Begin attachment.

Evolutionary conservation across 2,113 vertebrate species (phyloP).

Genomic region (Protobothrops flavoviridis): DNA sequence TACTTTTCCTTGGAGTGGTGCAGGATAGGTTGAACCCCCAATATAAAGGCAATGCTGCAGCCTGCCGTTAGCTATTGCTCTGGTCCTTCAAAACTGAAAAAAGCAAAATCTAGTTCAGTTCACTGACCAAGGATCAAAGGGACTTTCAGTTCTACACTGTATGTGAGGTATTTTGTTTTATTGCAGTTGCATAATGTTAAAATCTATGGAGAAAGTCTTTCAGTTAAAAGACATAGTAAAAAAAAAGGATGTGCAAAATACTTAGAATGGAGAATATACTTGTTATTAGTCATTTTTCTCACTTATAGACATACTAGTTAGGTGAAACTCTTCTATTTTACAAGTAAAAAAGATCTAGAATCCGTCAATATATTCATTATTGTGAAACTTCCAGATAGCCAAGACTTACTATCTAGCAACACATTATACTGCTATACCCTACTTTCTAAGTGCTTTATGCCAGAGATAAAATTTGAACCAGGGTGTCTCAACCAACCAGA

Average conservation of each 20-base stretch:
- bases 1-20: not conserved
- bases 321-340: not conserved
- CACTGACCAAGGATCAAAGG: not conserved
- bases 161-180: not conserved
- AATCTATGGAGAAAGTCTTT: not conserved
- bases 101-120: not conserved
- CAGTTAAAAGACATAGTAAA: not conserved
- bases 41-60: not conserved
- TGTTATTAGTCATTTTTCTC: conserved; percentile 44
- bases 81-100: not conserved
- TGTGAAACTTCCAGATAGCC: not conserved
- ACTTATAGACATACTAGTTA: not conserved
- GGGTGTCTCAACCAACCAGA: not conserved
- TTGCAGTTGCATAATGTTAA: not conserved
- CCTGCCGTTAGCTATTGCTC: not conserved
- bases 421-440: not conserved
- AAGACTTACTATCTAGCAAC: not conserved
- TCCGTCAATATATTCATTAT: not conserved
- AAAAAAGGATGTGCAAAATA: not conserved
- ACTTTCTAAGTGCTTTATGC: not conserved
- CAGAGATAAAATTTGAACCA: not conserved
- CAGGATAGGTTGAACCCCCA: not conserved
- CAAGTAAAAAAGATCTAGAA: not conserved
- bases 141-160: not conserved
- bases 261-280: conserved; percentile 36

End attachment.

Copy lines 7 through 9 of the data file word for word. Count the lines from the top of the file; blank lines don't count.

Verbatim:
- bases 161-180: not conserved
- AATCTATGGAGAAAGTCTTT: not conserved
- bases 101-120: not conserved